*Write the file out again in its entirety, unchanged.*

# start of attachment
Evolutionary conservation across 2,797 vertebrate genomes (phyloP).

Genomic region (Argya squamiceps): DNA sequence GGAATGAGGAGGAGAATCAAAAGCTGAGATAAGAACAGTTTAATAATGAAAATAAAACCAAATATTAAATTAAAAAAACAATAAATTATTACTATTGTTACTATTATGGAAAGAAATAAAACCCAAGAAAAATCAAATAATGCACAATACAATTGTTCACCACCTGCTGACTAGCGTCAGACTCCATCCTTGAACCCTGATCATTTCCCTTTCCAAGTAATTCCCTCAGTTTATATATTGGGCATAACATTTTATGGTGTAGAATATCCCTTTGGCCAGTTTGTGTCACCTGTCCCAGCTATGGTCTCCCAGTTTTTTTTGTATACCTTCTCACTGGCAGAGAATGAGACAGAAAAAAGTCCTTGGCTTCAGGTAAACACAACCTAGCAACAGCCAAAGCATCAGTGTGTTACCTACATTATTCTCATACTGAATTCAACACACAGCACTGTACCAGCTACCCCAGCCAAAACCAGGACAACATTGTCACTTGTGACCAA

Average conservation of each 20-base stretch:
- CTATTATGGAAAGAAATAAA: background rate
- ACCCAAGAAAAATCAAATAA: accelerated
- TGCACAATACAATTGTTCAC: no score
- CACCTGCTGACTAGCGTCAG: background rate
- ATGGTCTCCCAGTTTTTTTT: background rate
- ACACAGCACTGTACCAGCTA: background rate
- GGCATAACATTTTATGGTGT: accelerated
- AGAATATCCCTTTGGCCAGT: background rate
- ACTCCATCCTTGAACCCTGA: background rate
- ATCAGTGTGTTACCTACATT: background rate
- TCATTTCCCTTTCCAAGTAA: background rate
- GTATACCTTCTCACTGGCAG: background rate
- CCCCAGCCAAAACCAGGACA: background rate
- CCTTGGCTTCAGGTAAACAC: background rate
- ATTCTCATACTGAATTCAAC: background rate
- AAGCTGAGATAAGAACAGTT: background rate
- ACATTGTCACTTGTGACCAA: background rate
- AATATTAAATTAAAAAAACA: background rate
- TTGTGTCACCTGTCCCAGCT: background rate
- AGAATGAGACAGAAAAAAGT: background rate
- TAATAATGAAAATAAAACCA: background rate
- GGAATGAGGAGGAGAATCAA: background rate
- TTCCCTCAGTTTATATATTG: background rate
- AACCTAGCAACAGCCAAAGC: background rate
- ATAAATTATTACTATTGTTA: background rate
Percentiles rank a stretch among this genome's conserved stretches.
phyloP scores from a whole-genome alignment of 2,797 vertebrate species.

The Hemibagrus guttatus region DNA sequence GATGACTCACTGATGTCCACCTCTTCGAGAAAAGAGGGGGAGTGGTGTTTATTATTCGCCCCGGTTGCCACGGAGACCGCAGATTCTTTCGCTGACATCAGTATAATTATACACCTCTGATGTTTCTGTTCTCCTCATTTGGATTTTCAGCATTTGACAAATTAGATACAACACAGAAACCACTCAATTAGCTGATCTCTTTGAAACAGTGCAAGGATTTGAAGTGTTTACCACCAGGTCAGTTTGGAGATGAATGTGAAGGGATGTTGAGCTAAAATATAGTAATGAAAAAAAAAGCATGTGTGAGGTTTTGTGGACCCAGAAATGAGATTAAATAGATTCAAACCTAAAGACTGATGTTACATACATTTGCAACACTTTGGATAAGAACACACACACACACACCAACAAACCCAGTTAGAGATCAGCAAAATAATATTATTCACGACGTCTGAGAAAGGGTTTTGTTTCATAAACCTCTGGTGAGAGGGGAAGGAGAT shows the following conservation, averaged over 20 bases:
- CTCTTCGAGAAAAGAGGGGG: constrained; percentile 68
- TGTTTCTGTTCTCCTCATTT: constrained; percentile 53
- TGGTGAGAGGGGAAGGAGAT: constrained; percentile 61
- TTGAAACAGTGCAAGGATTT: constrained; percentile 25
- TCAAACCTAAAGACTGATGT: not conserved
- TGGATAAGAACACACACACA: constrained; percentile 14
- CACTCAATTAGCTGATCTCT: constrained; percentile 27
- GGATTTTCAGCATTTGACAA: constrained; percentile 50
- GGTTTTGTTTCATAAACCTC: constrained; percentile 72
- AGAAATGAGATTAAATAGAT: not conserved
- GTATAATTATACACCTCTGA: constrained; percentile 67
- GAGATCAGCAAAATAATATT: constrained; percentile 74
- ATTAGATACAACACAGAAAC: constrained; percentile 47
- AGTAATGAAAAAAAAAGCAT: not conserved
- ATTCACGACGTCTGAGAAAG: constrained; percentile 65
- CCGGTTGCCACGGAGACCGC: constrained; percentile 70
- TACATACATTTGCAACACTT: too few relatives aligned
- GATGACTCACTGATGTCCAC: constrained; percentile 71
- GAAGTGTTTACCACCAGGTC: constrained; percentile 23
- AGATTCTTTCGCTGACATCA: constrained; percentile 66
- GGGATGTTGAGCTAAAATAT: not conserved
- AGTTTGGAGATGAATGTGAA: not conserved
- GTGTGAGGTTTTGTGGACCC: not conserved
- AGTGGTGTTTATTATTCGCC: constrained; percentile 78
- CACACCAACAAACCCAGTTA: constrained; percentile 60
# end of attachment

Evolutionary conservation across 2,797 vertebrate genomes (phyloP).

Genomic region (Argya squamiceps): DNA sequence GGAATGAGGAGGAGAATCAAAAGCTGAGATAAGAACAGTTTAATAATGAAAATAAAACCAAATATTAAATTAAAAAAACAATAAATTATTACTATTGTTACTATTATGGAAAGAAATAAAACCCAAGAAAAATCAAATAATGCACAATACAATTGTTCACCACCTGCTGACTAGCGTCAGACTCCATCCTTGAACCCTGATCATTTCCCTTTCCAAGTAATTCCCTCAGTTTATATATTGGGCATAACATTTTATGGTGTAGAATATCCCTTTGGCCAGTTTGTGTCACCTGTCCCAGCTATGGTCTCCCAGTTTTTTTTGTATACCTTCTCACTGGCAGAGAATGAGACAGAAAAAAGTCCTTGGCTTCAGGTAAACACAACCTAGCAACAGCCAAAGCATCAGTGTGTTACCTACATTATTCTCATACTGAATTCAACACACAGCACTGTACCAGCTACCCCAGCCAAAACCAGGACAACATTGTCACTTGTGACCAA

Average conservation of each 20-base stretch:
- CTATTATGGAAAGAAATAAA: background rate
- ACCCAAGAAAAATCAAATAA: accelerated
- TGCACAATACAATTGTTCAC: no score
- CACCTGCTGACTAGCGTCAG: background rate
- ATGGTCTCCCAGTTTTTTTT: background rate
- ACACAGCACTGTACCAGCTA: background rate
- GGCATAACATTTTATGGTGT: accelerated
- AGAATATCCCTTTGGCCAGT: background rate
- ACTCCATCCTTGAACCCTGA: background rate
- ATCAGTGTGTTACCTACATT: background rate
- TCATTTCCCTTTCCAAGTAA: background rate
- GTATACCTTCTCACTGGCAG: background rate
- CCCCAGCCAAAACCAGGACA: background rate
- CCTTGGCTTCAGGTAAACAC: background rate
- ATTCTCATACTGAATTCAAC: background rate
- AAGCTGAGATAAGAACAGTT: background rate
- ACATTGTCACTTGTGACCAA: background rate
- AATATTAAATTAAAAAAACA: background rate
- TTGTGTCACCTGTCCCAGCT: background rate
- AGAATGAGACAGAAAAAAGT: background rate
- TAATAATGAAAATAAAACCA: background rate
- GGAATGAGGAGGAGAATCAA: background rate
- TTCCCTCAGTTTATATATTG: background rate
- AACCTAGCAACAGCCAAAGC: background rate
- ATAAATTATTACTATTGTTA: background rate
Percentiles rank a stretch among this genome's conserved stretches.
phyloP scores from a whole-genome alignment of 2,797 vertebrate species.

The Hemibagrus guttatus region DNA sequence GATGACTCACTGATGTCCACCTCTTCGAGAAAAGAGGGGGAGTGGTGTTTATTATTCGCCCCGGTTGCCACGGAGACCGCAGATTCTTTCGCTGACATCAGTATAATTATACACCTCTGATGTTTCTGTTCTCCTCATTTGGATTTTCAGCATTTGACAAATTAGATACAACACAGAAACCACTCAATTAGCTGATCTCTTTGAAACAGTGCAAGGATTTGAAGTGTTTACCACCAGGTCAGTTTGGAGATGAATGTGAAGGGATGTTGAGCTAAAATATAGTAATGAAAAAAAAAGCATGTGTGAGGTTTTGTGGACCCAGAAATGAGATTAAATAGATTCAAACCTAAAGACTGATGTTACATACATTTGCAACACTTTGGATAAGAACACACACACACACACCAACAAACCCAGTTAGAGATCAGCAAAATAATATTATTCACGACGTCTGAGAAAGGGTTTTGTTTCATAAACCTCTGGTGAGAGGGGAAGGAGAT shows the following conservation, averaged over 20 bases:
- CTCTTCGAGAAAAGAGGGGG: constrained; percentile 68
- TGTTTCTGTTCTCCTCATTT: constrained; percentile 53
- TGGTGAGAGGGGAAGGAGAT: constrained; percentile 61
- TTGAAACAGTGCAAGGATTT: constrained; percentile 25
- TCAAACCTAAAGACTGATGT: not conserved
- TGGATAAGAACACACACACA: constrained; percentile 14
- CACTCAATTAGCTGATCTCT: constrained; percentile 27
- GGATTTTCAGCATTTGACAA: constrained; percentile 50
- GGTTTTGTTTCATAAACCTC: constrained; percentile 72
- AGAAATGAGATTAAATAGAT: not conserved
- GTATAATTATACACCTCTGA: constrained; percentile 67
- GAGATCAGCAAAATAATATT: constrained; percentile 74
- ATTAGATACAACACAGAAAC: constrained; percentile 47
- AGTAATGAAAAAAAAAGCAT: not conserved
- ATTCACGACGTCTGAGAAAG: constrained; percentile 65
- CCGGTTGCCACGGAGACCGC: constrained; percentile 70
- TACATACATTTGCAACACTT: too few relatives aligned
- GATGACTCACTGATGTCCAC: constrained; percentile 71
- GAAGTGTTTACCACCAGGTC: constrained; percentile 23
- AGATTCTTTCGCTGACATCA: constrained; percentile 66
- GGGATGTTGAGCTAAAATAT: not conserved
- AGTTTGGAGATGAATGTGAA: not conserved
- GTGTGAGGTTTTGTGGACCC: not conserved
- AGTGGTGTTTATTATTCGCC: constrained; percentile 78
- CACACCAACAAACCCAGTTA: constrained; percentile 60